Shotokan Karatedo style was initially practiced in a space of 18 tatami mats. When the technique was introduced to Japan, it became known as karate-do. In 1936, Shotokan introduced the “bent knee” and “seiza” sitting posture used by practitioners today, known as Fujitani. The emphasis on this posture increased because it improved the presentation of techniques in kata. Funakoshi also insisted that students complete a rigorous physical training regimen before they were allowed to participate in more advanced forms of practice.
According to the style’s founder, Funakoshi himself, martial arts training involved no blows, which were instead fired from the hip. He believed that by practicing kata, a person could ” concentrate on flexibility and control the body movements.” His training methods were more similar to traditional Japanese fencing as opposed to western boxing.
His first use of the word ‘karate’ was probably in 1921, and he was using the word to describe a new way that karate could be practiced. It wasn’t until 1922 that Funakoshi adopted the word “karate” as its name. Funakoshi believed that karate had both a physical and mental aspect to it. He called his practice method “Shotokan,” named after his first dojo (training room).
In the new generation of practitioners, Shotokan is divided into two sub-styles, Shito-Ryu and Wado-Ryu. Over time, the Shotokan style became more widespread, particularly among colleges and universities in Japan. It was also practiced in China by Chinese martial artists, and as a result, it is said that there were many rivalries between Chinese and Japanese practitioners. With these competitive mutual exchanges of martial art techniques, Shotokan developed into what it is today.
In the new generation of practitioners, Shotokan is divided into two sub-styles, Shito-Ryu and Wado-Ryu. Over time, the Shotokan style became more widespread, particularly among colleges and universities in Japan. It was also practiced in China by Chinese martial artists, and as a result, it is said that there were many rivalries between Chinese and Japanese practitioners. With these competitive mutual exchanges of martial art techniques, Shotokan developed into what it is today
Today, the style has vibrant communities in mainland Asia, Australia, New Zealand, and North America. Several teachers from Korea and Taiwan have also brought the style over to their countries. Many of the developments of Shotokan are attributed to those who have immigrated to other countries. Who further developed the techniques in new locations. The widespread popularity and demand for karate classes in the post-World War II era enabled Shotokan to become popular in many schools, universities, workplaces, and among individuals. Nakayama Kyoshi, a master of the style, made some of the significant innovations that include the modernized uniform worn by practitioners, the unified belts for different ranks, and the Tamura sensei’s (a Shotokan karate instructor) quote at an award ceremony:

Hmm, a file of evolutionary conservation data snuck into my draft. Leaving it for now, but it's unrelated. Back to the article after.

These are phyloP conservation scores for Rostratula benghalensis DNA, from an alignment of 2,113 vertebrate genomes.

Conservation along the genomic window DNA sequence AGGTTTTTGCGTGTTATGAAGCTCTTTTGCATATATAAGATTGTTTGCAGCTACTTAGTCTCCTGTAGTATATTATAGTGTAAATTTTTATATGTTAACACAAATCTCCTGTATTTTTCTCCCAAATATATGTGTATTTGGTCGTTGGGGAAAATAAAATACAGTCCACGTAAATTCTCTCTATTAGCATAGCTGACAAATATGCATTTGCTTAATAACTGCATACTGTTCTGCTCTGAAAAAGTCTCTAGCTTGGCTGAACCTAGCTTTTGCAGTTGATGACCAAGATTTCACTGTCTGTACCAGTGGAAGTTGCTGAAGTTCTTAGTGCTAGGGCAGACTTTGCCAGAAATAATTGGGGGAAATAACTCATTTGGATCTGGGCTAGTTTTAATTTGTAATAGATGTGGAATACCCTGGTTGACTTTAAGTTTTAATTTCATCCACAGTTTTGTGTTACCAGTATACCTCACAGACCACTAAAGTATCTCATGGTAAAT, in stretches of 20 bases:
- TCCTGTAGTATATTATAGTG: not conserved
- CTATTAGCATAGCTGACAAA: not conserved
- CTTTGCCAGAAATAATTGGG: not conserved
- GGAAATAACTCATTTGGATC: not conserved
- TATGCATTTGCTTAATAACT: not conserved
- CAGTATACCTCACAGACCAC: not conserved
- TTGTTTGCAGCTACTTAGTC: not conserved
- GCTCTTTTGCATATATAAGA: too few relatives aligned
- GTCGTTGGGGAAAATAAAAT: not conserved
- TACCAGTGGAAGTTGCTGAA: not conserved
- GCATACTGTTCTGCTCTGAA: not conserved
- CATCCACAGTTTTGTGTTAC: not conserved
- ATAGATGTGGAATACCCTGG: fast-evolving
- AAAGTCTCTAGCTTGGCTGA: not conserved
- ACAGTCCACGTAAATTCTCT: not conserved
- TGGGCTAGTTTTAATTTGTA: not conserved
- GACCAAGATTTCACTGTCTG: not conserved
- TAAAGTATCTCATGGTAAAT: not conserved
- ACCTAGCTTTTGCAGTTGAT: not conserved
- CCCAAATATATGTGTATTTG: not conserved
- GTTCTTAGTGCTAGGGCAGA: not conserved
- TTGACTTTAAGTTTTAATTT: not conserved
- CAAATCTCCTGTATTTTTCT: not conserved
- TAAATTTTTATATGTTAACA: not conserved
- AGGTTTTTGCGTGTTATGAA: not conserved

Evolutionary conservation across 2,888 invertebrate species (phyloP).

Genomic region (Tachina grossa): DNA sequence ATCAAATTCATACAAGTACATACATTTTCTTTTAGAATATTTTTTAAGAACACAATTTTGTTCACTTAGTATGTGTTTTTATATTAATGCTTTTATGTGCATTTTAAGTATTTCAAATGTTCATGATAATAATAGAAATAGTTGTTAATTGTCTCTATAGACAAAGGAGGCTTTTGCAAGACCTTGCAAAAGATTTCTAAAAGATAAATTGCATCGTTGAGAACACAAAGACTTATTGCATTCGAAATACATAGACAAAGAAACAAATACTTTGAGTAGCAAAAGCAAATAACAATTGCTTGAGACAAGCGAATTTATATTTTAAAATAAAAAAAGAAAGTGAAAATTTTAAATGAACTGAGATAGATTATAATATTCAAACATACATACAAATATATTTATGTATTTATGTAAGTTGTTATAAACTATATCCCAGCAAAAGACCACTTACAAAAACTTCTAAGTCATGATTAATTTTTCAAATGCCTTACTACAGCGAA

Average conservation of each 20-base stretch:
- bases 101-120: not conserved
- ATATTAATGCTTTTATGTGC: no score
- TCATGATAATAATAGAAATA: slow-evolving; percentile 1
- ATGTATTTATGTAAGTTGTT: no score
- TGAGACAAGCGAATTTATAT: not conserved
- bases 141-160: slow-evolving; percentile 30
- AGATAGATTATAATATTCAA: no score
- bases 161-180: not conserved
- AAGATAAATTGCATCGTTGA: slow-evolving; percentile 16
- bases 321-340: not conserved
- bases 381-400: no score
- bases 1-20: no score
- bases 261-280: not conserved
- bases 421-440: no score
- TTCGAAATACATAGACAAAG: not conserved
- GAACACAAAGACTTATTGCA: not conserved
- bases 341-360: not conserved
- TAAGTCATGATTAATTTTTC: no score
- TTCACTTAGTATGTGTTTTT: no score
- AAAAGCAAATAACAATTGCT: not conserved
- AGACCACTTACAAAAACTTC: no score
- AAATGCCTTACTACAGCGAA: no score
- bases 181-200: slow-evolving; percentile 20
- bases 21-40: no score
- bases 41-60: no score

Techniques Used in Shotokan Karatedo
It is an important part of every karate class to practice the basics. The basics are the stances, blocks, punches, and kicks. You need to practice using all these to get a good grasp of what the other, more complex techniques are all about.
- As you upgrade the belt level, the techniques used in Shotokan Karatedo will gradually change. The techniques used at the lower belt level are way simpler than higher belt level. You will be taught stances, techniques, and blocks to use in situations.
- You will be taught more specific techniques and combinations of techniques at a higher belt level rather than single ones only. You have to learn how to break the opponent’s balance, strike vital points, and aim for knockout blows.
- As a student of Shotokan, you need to practice the basic stances and form correctly to tackle more advanced moves later on. Shotokan Karatedo is an art form that needs to be perfected step by step, just like any martial art.
- You should always practice the forms and techniques sparingly because if you do so, it will make you lose balance.
Some of the basic stances, techniques, and block practices used in Shotokan Karatedo are like Tachikata, a basic stance used in Shotokan Karatedo. This stance is held with feet shoulder-width apart and the body facing 60 degrees forward.
Another basic posture is Kiai which means “voiced to protect“.
This posture is used when you are ready to attack or defend. It is performed by standing sideways with your arms close to your side and your head slightly bowed forward, giving you a confident and strong look. Tsuki, also known as Punches, are used to attack vital areas of your opponent’s body like the nose, solar plexus, or throat.
Tsuki can also be used in a blocking function. Another critical area that your opponent can target is the groin. To defend against your opponent’s groin kick, you can use a technique called Mawashi Geri, a roundhouse kick. This technique will target your opponent’s right side, and if performed correctly, it will cause severe damage. Blocks known as Ukemi are also taught in Shotokan Karatedo. They are punches used to block your opponent’s strikes and punches. Ukemi can be used offensively (to attack by hitting your opponent with a standing punch) or defensively (to move out of the way of an incoming strike).